- A British scientist named Professor Monica Grady recently came out in support of extraterrestrial life on Europa.
- Europa, the sixth largest moon in the solar system, may have favorable conditions for life under its miles of ice.
- The moon is one of Jupiter's 79.
Neil deGrasse Tyson wants to go ice fishing on Europa<div class="rm-shortcode" data-media_id="GLGsRX7e" data-player_id="FvQKszTI" data-rm-shortcode-id="f4790eb8f0515e036b24c4195299df28"> <div id="botr_GLGsRX7e_FvQKszTI_div" class="jwplayer-media" data-jwplayer-video-src="https://content.jwplatform.com/players/GLGsRX7e-FvQKszTI.js"> <img src="https://cdn.jwplayer.com/thumbs/GLGsRX7e-1920.jpg" class="jwplayer-media-preview" /> </div> <script src="https://content.jwplatform.com/players/GLGsRX7e-FvQKszTI.js"></script> </div>
Water Vapor Above Europa’s Surface Deteced for First Time<span style="display:block;position:relative;padding-top:56.25%;" class="rm-shortcode" data-rm-shortcode-id="9c4abc8473e1b89170cc8941beeb1f2d"><iframe type="lazy-iframe" data-runner-src="https://www.youtube.com/embed/WQ-E1lnSOzc?rel=0" width="100%" height="auto" frameborder="0" scrolling="no" style="position:absolute;top:0;left:0;width:100%;height:100%;"></iframe></span>
Scientists discover burrows of giant predator worms that lived on the seafloor 20 million years ago.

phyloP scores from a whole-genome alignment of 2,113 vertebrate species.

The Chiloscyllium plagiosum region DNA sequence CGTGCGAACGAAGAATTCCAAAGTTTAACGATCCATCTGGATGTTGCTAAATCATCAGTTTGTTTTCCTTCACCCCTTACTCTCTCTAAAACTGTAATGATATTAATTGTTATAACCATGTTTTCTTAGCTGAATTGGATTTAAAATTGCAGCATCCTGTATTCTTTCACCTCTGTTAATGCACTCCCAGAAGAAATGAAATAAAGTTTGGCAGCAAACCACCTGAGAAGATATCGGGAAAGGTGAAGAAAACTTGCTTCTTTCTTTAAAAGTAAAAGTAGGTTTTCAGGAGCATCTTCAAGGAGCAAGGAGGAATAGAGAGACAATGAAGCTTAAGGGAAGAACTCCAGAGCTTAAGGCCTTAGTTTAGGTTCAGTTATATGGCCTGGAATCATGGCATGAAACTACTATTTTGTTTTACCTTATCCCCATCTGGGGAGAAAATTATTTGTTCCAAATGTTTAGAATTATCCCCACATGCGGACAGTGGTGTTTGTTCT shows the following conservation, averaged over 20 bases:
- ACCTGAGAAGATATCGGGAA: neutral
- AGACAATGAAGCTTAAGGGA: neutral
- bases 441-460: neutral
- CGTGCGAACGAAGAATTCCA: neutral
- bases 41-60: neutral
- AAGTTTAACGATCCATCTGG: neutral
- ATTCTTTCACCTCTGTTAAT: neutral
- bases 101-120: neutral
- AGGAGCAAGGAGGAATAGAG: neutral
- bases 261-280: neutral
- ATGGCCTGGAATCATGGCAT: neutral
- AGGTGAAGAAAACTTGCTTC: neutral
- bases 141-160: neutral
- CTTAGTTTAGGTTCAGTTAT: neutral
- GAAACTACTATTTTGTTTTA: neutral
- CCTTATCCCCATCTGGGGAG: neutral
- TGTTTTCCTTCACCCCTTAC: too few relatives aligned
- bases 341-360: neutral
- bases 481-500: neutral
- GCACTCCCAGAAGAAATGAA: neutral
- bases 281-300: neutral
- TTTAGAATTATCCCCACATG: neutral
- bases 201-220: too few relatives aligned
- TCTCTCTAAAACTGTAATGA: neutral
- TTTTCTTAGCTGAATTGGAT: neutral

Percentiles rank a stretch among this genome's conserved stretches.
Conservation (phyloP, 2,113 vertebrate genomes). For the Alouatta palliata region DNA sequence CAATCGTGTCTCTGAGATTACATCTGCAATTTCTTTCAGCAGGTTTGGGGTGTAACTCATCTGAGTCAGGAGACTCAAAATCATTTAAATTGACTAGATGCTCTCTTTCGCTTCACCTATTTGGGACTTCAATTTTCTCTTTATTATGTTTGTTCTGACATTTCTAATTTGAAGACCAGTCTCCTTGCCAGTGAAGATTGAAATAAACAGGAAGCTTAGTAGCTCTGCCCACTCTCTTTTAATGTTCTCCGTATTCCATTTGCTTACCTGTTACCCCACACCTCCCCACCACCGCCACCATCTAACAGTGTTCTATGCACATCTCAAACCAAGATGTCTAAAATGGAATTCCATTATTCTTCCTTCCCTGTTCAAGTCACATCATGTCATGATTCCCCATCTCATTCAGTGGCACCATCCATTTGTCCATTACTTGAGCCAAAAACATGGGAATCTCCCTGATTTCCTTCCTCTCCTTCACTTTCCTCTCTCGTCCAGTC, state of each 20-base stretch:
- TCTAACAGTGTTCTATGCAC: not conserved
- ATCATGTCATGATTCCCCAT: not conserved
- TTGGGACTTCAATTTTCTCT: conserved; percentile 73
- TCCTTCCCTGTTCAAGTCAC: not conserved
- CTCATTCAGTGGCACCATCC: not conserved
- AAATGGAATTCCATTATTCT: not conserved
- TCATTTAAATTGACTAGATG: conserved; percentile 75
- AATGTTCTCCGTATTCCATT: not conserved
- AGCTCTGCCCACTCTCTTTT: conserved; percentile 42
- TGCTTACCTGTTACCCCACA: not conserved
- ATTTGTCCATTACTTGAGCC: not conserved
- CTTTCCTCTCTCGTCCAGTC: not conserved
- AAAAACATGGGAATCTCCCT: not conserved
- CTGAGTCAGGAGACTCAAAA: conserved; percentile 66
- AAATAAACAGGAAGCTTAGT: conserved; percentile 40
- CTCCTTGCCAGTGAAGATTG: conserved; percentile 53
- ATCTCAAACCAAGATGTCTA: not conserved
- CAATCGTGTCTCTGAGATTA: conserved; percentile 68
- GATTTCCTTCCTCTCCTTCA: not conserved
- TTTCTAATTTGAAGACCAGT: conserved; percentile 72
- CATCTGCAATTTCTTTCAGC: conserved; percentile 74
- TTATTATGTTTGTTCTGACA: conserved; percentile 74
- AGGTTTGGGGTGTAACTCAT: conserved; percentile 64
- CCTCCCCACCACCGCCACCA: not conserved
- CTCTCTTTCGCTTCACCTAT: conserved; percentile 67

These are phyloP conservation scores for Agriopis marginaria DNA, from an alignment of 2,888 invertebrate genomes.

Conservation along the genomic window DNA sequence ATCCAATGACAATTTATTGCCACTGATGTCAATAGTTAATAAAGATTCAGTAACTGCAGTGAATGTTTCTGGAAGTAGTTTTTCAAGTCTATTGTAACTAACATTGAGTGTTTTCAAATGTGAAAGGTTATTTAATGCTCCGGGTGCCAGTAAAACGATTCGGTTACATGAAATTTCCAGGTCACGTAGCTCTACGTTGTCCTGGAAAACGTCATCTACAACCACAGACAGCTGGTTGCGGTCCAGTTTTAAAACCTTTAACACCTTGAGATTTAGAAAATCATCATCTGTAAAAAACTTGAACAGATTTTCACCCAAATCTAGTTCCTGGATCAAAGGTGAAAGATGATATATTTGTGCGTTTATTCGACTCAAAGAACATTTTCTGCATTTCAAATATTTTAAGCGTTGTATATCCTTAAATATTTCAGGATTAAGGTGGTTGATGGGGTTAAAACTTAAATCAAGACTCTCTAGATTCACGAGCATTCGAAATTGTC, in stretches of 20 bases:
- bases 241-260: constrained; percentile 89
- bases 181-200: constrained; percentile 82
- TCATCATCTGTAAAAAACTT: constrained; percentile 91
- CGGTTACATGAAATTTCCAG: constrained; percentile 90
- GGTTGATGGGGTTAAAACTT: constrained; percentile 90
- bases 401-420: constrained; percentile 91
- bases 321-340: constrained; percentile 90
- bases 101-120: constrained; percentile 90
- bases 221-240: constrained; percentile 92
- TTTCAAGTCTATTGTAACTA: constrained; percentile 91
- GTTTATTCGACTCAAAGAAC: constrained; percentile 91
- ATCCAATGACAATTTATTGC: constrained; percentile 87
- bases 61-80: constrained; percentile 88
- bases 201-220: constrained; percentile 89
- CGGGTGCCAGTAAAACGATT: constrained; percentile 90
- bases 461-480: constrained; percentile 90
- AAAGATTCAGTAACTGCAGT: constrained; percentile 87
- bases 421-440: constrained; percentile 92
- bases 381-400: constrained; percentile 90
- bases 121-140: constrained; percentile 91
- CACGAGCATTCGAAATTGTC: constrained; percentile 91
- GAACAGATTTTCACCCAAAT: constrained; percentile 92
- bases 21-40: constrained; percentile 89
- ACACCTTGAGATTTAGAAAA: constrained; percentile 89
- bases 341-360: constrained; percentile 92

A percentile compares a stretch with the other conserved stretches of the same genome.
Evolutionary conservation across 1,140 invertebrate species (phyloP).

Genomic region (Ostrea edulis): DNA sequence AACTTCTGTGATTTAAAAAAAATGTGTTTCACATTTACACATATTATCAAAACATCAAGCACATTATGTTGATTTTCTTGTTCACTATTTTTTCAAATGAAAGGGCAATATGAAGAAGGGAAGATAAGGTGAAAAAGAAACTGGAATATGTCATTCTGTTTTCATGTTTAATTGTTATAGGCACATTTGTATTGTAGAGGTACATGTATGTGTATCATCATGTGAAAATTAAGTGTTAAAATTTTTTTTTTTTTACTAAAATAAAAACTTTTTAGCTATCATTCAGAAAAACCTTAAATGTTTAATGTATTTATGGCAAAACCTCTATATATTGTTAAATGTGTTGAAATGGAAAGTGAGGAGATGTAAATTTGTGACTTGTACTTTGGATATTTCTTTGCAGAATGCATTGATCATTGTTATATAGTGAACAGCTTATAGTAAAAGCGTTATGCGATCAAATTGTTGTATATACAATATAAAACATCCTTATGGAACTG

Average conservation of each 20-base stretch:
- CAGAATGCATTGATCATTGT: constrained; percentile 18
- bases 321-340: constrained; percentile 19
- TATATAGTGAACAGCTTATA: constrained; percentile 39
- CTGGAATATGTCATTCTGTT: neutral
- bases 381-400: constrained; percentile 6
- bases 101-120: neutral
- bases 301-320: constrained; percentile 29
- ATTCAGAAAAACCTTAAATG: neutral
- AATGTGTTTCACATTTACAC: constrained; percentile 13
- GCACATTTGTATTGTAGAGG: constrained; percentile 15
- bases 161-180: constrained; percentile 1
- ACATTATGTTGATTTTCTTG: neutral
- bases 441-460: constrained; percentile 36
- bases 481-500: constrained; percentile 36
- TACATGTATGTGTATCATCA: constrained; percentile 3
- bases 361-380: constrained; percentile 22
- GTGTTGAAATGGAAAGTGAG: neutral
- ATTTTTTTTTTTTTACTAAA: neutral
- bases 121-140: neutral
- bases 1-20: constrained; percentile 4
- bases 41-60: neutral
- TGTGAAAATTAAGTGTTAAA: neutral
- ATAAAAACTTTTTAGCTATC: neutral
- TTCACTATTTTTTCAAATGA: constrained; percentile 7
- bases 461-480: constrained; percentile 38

- Scientists in Taiwan find the lair of giant predator worms that inhabited the seafloor 20 million years ago.
- The worm is possibly related to the modern bobbit worm (Eunice aphroditois).
- The creatures can reach several meters in length and famously ambush their pray.
A three-dimensional model of the feeding behavior of Bobbit worms and the proposed formation of Pennichnus formosae.
Credit: Scientific Reports
Beware the Bobbit Worm!<span style="display:block;position:relative;padding-top:56.25%;" class="rm-shortcode" data-rm-shortcode-id="1f9918e77851242c91382369581d3aac"><iframe type="lazy-iframe" data-runner-src="https://www.youtube.com/embed/_As1pHhyDHY?rel=0" width="100%" height="auto" frameborder="0" scrolling="no" style="position:absolute;top:0;left:0;width:100%;height:100%;"></iframe></span>
The idea behind the law was simple: make it more difficult for online sex traffickers to find victims.